divya.trehan573 divya.trehan573 - 1 month ago 10
SQL Question

Query in which Start_date of two tables do not match in sql

I have two tables

per_asg
and
xx_asg
, they have same no. of columns and should ideally have same no. of data.

per_asg:

person_id start_date end_date
-------------------------------------------
1 01-jan-2016 07-jan-2016
1 02-feb-2016 08-march-2016


xx_per_asg

person_id start_date end_date
-------------------------------------
1 01-jan-2016 07-jan-2016
1 02-feb-2016 08-march-2016
1 03-feb-2016 04-sep-2016


As seen on xx_per_asg there is one extra row with start_date
'03-feb-2016'
and end_date
'04-sep-2016'.
I wrote a query to fetch such rows but I am not getting the extra rows completly :

select start_date
from xx_per_asg xx_per_asg, per_asg pa
where xx_per_asg.person_id = pa.person_id
and xx_per_asg.start_date <> pa.start_date


But this will still the entire set of data

Answer

If each table may have rows that are not in the other table, and you need to find both kinds, something like this should work. Assuming neither tables has duplicate rows (for example, that would be true if they each have primary keys), then if you do a union all of the two tables, the rows that exist in both tables will be duplicates in the union. Those that are not in both tables will not be duplicated. So after the union all we can group by all columns and use a HAVING COUNT(*) = 1 condition to find the rows that are only in one table but not in the other.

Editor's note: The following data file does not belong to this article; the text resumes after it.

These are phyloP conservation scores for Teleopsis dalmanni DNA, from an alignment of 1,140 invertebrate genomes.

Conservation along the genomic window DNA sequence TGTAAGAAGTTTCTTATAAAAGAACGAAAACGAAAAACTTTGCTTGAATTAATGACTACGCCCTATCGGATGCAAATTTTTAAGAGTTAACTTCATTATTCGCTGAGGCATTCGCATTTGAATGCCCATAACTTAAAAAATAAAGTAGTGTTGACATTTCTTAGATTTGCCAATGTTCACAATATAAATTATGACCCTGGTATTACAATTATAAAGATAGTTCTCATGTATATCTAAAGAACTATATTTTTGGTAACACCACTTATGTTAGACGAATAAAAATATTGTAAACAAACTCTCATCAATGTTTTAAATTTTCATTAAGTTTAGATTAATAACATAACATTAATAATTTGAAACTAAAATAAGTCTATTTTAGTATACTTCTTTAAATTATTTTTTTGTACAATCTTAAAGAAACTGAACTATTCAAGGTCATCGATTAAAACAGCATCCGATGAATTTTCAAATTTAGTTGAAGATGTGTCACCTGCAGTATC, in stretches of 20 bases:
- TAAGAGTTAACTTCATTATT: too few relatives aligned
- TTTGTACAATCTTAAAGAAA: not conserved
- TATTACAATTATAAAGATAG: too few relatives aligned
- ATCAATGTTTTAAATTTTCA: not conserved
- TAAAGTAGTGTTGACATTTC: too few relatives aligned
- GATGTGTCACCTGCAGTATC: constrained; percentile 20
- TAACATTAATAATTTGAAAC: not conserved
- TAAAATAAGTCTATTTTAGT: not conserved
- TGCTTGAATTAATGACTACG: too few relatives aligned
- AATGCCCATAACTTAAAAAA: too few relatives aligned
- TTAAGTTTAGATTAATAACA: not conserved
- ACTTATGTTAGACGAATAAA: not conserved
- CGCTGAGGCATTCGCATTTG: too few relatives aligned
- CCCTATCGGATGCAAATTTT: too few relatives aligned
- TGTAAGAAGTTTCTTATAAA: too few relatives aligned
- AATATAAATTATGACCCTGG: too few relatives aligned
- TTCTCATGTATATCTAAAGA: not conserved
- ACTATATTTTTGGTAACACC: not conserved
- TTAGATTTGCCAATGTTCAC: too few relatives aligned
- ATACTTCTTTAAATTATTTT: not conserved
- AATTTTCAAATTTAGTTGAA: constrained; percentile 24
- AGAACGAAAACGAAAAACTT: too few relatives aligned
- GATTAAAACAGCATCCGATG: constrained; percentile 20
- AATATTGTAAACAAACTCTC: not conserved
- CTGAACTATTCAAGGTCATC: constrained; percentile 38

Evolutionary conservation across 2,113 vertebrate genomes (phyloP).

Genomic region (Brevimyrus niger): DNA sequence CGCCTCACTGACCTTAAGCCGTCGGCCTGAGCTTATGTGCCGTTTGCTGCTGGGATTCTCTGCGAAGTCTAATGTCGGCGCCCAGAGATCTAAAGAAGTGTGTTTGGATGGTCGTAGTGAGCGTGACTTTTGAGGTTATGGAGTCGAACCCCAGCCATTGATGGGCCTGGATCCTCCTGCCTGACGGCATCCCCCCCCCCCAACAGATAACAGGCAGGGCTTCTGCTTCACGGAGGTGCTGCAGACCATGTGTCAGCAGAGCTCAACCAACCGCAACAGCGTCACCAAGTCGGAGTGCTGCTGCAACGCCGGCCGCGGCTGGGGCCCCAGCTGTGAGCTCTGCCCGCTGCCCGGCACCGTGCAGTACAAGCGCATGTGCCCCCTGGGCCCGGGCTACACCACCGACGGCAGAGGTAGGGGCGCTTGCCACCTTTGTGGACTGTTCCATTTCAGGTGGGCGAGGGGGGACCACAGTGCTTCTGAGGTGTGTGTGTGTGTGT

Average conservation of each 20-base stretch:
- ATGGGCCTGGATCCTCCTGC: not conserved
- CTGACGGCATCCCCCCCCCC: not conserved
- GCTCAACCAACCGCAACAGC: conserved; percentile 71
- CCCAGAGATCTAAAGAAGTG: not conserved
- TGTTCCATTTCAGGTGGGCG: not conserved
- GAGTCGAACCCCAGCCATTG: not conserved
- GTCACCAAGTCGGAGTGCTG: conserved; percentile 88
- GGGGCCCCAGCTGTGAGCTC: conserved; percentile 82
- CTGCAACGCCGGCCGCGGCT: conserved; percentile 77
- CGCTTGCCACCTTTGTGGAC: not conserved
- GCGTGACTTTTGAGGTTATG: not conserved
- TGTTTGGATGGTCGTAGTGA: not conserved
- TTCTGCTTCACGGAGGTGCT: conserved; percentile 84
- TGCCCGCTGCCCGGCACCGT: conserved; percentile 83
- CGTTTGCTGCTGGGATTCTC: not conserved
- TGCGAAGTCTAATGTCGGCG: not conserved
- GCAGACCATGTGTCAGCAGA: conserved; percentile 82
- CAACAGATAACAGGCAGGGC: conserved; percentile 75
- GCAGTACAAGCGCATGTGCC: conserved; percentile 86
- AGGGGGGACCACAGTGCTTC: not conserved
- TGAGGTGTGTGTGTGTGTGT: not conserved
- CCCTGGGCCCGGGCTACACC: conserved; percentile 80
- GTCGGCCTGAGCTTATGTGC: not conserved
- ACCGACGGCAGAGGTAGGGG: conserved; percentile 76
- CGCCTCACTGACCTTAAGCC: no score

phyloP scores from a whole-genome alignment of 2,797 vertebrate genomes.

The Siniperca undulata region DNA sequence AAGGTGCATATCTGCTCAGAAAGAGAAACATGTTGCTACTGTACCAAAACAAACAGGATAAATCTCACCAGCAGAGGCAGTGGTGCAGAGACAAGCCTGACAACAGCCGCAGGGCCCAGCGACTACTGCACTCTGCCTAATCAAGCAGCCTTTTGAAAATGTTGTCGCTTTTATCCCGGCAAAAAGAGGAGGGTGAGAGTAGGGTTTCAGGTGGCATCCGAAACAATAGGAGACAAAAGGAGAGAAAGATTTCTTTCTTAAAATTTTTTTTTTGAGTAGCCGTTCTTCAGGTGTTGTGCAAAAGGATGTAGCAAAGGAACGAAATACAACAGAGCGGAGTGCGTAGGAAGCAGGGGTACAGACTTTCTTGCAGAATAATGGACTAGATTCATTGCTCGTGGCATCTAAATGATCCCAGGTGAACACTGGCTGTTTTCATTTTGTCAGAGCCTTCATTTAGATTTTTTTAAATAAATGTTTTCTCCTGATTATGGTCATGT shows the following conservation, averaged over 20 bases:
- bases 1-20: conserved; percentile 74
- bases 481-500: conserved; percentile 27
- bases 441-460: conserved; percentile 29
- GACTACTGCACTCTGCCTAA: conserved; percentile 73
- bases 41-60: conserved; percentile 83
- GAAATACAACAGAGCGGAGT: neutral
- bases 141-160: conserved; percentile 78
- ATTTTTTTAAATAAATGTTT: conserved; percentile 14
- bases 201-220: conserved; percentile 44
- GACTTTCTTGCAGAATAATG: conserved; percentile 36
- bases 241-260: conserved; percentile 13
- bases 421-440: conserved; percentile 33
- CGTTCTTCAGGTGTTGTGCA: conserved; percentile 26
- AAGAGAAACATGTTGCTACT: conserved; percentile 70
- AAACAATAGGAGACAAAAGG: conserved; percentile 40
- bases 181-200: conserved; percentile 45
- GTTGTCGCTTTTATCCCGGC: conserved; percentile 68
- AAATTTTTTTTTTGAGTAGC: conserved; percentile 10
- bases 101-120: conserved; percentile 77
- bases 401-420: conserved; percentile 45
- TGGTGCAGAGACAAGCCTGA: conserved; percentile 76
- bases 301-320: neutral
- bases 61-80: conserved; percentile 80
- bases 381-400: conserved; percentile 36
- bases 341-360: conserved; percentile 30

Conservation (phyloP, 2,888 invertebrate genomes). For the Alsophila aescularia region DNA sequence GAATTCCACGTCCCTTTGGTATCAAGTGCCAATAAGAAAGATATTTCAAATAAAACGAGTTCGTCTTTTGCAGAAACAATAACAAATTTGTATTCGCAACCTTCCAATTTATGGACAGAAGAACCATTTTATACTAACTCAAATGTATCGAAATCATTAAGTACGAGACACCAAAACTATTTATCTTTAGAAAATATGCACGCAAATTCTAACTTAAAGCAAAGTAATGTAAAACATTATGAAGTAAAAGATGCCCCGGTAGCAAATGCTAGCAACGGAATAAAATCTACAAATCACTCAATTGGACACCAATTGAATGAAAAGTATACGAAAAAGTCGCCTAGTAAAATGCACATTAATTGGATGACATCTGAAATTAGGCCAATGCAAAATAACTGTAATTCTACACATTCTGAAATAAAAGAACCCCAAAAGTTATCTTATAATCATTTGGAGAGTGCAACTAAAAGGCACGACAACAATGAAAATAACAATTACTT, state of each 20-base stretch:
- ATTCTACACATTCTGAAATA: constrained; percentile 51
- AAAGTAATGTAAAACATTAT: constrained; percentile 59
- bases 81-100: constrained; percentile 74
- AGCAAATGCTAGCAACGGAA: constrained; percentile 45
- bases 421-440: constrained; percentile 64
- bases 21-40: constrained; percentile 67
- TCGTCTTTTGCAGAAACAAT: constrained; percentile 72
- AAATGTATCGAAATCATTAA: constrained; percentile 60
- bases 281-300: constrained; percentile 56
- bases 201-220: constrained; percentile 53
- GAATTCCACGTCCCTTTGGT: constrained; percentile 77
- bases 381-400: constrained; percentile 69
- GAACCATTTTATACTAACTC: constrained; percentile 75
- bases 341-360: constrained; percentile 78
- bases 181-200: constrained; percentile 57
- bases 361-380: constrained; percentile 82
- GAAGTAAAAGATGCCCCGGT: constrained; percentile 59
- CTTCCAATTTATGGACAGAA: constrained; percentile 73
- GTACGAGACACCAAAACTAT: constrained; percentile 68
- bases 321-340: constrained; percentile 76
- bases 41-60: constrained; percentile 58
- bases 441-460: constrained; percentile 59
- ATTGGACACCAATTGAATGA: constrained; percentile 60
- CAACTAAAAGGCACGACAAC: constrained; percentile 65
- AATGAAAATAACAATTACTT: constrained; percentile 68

A small tweak to this will also tell us which table has the "unpaired" row, for each row. In the solution, I use max(source) (because we shouldn't group by "source", so we need to use an aggregate function on it), but it's really a max() over a single value; it will just be that value.

This solution is efficient, because it does not use joins and it does not use an expensive MINUS operation (or, actually, two MINUS operations and also reading each table twice instead of once, if the assignment was to find unpaired rows from both tables, not just from one).

select max(source), person_id, start_date, end_date
from   ( select 'per_asg'    as source, person_id, start_date, end_date from per_asg
         union all
         select 'xx_per_asg' as source, person_id, start_date, end_date from xx_per_asg
       )
group by person_id, start_date, end_date
having count(*) = 1
order by person_id, start_date, end_date    --  ORDER BY is optional
;

One more thing - if you compare by start_date, you must be sure all dates are "pure dates" (with no time-of-day component); that is, the time component should be 00:00:00. Is that the case? If it isn't, all solutions will need to be adjusted (and will become less efficient, that is more time-consuming).